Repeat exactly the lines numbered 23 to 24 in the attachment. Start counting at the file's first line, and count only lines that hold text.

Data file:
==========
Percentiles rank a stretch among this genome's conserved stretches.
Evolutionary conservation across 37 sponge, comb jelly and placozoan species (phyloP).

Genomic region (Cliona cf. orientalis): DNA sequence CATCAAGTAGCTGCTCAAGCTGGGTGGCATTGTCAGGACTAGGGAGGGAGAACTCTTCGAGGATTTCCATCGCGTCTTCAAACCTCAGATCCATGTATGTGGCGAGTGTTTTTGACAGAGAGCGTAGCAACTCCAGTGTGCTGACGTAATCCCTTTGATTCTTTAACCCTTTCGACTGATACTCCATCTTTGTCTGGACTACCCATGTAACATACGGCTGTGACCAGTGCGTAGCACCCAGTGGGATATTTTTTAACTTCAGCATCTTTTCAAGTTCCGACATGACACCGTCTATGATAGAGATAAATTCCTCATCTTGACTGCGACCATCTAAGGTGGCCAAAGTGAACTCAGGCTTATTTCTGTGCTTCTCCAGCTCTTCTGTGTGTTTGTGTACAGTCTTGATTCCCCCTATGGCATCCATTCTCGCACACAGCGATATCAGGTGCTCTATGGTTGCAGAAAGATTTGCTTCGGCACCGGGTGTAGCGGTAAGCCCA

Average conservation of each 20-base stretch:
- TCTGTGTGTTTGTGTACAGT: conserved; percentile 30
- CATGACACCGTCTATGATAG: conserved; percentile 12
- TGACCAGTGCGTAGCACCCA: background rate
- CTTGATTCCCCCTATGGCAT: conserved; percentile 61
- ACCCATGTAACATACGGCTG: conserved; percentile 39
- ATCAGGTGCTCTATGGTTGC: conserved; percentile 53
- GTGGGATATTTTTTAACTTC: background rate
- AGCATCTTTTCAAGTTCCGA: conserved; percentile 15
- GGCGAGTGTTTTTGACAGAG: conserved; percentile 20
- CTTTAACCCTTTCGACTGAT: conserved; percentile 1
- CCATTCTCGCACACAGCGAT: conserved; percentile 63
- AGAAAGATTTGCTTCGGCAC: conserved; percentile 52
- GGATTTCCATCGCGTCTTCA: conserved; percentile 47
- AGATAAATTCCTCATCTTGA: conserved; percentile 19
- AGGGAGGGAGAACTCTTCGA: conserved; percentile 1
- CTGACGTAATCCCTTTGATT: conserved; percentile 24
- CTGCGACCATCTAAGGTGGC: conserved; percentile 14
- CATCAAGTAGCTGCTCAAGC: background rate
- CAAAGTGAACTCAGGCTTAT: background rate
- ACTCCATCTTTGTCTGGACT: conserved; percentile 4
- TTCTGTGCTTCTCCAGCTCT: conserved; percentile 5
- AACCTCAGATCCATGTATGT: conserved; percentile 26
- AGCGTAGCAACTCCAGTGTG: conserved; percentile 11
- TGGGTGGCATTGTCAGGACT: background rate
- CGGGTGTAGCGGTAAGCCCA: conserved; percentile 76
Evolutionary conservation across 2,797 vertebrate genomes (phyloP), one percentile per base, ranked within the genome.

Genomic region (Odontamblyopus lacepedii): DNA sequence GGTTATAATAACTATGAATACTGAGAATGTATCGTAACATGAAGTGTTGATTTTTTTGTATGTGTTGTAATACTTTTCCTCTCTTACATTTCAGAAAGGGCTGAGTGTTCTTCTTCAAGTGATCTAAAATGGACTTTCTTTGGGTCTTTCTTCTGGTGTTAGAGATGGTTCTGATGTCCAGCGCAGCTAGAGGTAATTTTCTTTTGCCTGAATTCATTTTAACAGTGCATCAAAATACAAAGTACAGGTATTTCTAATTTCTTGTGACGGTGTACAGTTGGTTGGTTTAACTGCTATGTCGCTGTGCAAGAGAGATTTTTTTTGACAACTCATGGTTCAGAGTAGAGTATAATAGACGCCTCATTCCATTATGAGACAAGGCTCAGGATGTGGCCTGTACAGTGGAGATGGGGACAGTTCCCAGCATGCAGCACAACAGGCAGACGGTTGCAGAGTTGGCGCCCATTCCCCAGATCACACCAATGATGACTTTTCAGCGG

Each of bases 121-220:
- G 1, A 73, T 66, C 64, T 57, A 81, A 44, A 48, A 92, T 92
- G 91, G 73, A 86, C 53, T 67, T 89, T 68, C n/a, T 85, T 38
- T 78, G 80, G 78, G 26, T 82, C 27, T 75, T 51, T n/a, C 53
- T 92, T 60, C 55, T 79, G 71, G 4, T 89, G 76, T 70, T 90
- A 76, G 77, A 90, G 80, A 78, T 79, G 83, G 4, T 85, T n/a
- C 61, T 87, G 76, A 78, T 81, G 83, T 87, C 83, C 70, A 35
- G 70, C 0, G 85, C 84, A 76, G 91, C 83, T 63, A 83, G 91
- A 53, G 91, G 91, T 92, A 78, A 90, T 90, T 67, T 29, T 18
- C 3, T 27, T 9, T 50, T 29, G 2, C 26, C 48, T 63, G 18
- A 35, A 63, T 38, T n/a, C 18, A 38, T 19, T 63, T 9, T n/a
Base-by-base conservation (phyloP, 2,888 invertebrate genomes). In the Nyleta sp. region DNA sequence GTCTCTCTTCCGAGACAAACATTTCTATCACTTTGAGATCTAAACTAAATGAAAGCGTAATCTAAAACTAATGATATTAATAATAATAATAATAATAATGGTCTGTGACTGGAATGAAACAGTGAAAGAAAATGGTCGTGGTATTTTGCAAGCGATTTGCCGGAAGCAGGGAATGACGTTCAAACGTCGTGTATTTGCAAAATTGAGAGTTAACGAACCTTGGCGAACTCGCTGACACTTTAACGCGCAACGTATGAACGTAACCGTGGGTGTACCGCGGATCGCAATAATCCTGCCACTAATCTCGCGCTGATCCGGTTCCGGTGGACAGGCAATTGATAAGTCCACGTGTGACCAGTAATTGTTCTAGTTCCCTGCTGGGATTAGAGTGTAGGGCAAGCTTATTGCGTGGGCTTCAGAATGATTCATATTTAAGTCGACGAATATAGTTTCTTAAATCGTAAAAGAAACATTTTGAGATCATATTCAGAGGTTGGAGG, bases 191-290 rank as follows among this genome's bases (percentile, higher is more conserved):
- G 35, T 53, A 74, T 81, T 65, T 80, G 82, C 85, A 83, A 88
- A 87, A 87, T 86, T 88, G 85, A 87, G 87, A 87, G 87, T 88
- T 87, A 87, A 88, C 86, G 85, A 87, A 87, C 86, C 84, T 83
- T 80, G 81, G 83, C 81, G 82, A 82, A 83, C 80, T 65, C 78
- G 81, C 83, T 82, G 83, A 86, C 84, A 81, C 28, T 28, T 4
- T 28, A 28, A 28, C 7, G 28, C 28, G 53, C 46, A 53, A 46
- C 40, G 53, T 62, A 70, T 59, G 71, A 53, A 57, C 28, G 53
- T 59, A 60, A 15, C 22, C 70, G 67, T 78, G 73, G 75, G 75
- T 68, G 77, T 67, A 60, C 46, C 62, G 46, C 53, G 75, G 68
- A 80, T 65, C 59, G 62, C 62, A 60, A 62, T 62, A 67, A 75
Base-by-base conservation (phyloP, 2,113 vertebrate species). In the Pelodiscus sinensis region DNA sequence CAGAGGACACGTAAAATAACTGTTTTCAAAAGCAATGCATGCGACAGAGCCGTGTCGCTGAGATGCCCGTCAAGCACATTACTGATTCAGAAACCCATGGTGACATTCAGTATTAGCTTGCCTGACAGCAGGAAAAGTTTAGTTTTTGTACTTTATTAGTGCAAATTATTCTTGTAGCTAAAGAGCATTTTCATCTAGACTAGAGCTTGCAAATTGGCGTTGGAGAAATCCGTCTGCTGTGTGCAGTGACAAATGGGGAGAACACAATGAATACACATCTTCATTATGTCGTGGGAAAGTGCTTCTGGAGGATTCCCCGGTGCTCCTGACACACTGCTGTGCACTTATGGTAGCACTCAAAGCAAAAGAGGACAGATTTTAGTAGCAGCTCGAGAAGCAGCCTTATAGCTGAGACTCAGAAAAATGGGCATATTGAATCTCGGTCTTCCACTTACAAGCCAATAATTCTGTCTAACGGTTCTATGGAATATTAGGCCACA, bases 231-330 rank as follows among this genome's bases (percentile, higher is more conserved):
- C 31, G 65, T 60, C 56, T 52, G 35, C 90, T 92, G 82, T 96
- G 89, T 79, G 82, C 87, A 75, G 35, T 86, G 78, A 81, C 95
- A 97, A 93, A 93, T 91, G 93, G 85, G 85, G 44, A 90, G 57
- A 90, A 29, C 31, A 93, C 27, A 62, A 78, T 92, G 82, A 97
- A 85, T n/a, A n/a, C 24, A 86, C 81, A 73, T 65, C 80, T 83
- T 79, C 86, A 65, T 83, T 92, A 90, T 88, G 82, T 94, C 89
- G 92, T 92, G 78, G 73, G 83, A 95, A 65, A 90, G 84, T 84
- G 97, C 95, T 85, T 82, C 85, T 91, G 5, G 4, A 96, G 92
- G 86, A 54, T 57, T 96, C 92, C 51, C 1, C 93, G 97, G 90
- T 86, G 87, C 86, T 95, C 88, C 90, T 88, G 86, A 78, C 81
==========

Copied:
- CAAAGTGAACTCAGGCTTAT: background rate
- ACTCCATCTTTGTCTGGACT: conserved; percentile 4